US 3980550 A
Improved catalytic hydrodewaxing of gas oil fractions using as the catalyst a high silica to alumina ratio crystalline aluminosilicate zeolite having shape selective properties for normal and mono methyl configuration paraffins, by using as the catalyst such a zeolite having a multi-valent transition metal and a Group VIII noble metal incorporated therewith.
1. In the process of dewaxing gas oil which comprises contacting such at an elevated temperature with an aluminosilicate zeolite catalyst having a silica to alumina ratio of at least about 12, a constraint index of about 1 to 12 and a crystal density of not substantially below about 1.6 grams per cubic centimeter whereby to reduce the pour point of said gas oil; the improvement which comprises utilizing a catalyst comprising said zeolite having at least one multi valent transition metal and at least one Group VIII noble metal incorporated therewith.
2. The improved process claimed in claim 1 including operating under hydrogen pressure.
3. The improved process claimed in claim 1 wherein at least one multi valent transition metal is present in a proportion up to about 2.0 weight percent, at least one Group VIII noble metal is present in a proportion up to about 2.0 weight percent, and both at least one multi valent transition metal and at least one Group VIII noble metal are present in a cumulative proportion up to about 4.0 weight percent all based upon the weight of the zeolite.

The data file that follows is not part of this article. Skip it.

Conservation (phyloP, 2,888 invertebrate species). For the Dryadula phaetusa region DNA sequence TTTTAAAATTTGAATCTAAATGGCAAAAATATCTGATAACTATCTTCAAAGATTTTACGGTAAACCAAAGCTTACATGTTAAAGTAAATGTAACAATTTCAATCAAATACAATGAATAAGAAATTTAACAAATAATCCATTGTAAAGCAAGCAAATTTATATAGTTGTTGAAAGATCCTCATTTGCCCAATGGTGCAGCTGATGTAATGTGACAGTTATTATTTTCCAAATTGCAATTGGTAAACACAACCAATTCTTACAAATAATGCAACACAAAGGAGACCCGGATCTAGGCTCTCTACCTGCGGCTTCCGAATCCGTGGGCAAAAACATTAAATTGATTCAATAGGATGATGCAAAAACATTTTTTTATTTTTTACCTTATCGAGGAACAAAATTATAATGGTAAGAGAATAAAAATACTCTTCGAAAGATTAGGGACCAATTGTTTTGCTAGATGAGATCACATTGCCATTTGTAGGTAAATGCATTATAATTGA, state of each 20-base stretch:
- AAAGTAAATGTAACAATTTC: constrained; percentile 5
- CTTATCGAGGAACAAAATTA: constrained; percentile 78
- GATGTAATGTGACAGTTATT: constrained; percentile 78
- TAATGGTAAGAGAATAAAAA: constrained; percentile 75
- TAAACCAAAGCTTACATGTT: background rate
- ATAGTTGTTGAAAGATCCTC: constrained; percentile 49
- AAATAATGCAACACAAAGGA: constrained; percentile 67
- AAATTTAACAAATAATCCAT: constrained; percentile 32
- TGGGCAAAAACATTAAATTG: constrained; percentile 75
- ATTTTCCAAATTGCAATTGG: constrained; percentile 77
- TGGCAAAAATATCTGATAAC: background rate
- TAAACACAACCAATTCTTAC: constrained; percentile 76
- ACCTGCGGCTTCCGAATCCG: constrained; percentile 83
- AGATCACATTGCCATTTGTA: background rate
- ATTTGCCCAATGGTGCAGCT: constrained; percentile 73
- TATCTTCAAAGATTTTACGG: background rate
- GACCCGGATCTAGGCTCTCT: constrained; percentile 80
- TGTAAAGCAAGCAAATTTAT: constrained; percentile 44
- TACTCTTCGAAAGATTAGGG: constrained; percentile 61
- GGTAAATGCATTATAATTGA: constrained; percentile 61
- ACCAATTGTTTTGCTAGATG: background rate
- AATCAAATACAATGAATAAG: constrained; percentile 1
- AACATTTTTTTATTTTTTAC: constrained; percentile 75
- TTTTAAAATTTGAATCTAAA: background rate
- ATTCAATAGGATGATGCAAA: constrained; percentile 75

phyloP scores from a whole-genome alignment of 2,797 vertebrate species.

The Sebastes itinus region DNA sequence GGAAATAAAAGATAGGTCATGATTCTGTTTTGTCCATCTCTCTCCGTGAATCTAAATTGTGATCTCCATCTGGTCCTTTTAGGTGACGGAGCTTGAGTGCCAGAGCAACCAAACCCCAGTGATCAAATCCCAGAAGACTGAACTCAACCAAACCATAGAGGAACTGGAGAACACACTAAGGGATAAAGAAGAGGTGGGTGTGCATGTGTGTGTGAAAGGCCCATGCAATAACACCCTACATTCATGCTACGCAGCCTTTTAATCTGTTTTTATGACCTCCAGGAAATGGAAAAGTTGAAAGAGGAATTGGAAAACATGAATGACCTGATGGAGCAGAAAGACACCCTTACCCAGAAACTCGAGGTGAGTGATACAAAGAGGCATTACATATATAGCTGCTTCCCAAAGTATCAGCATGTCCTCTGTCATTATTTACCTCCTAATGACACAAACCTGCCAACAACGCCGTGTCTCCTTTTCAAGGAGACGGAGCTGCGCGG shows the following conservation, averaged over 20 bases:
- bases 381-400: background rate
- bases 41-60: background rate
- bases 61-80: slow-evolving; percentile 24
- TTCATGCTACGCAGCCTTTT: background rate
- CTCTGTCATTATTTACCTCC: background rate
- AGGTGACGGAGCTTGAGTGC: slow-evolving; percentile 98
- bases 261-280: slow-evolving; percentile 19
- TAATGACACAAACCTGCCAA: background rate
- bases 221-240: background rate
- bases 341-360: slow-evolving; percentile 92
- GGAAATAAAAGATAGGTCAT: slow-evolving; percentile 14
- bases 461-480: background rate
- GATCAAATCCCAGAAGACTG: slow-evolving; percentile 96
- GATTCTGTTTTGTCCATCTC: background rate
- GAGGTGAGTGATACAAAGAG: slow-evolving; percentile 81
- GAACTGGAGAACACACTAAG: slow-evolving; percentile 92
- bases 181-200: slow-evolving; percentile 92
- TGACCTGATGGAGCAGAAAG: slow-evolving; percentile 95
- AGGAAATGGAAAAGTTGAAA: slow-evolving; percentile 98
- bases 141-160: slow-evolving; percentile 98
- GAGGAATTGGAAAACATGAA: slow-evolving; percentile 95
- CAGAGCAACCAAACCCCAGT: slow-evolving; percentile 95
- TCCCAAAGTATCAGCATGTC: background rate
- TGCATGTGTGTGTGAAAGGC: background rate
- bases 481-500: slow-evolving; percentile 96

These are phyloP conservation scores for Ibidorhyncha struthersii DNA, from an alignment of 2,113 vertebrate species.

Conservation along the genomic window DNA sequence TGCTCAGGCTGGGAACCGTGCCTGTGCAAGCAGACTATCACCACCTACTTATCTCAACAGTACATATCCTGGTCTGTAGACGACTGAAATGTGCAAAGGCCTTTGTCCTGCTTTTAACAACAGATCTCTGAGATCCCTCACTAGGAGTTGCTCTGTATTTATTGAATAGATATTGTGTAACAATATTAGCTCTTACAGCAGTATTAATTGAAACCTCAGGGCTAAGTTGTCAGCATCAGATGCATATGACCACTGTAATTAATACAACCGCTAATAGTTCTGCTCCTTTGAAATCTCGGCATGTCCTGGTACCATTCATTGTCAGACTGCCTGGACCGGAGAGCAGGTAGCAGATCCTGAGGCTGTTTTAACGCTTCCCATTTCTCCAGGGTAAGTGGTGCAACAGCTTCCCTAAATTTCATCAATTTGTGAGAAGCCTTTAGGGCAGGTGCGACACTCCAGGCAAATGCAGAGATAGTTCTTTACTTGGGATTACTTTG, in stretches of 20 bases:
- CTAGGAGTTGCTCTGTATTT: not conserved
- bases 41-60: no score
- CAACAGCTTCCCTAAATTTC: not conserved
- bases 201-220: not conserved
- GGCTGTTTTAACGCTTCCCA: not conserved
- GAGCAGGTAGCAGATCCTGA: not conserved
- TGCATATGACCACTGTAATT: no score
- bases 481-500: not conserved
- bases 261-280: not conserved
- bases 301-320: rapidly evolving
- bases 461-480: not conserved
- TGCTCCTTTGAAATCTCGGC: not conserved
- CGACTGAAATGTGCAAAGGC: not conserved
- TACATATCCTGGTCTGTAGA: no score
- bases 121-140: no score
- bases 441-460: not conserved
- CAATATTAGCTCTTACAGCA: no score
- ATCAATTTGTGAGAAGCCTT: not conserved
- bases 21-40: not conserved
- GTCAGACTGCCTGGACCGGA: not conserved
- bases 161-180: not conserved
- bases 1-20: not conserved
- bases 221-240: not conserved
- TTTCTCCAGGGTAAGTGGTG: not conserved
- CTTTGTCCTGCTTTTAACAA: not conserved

4. The improved process claimed in claim 1 wherein said zeolite is ZSM-5.
5. The improved process claimed in claim 1 wherein said multi valent transition metal is zinc or cadmium.
6. The improved process claimed in claim 1 wherein said Group VIII transition metal is platinum palladium or iridium.
7. The improved process claimed in claim 1 wherein said multi valent transition metal is zinc or said Group VIII noble transition metal is palladium.
This application is a continuation-in-part of application Ser. No. 539,655 filed Jan. 9, 1975 (now abandoned).
This invention relates to catalytic conversion and upgrading of petroleum. It more particularly refers to improvements in upgrading the gas oil fraction of petroleum.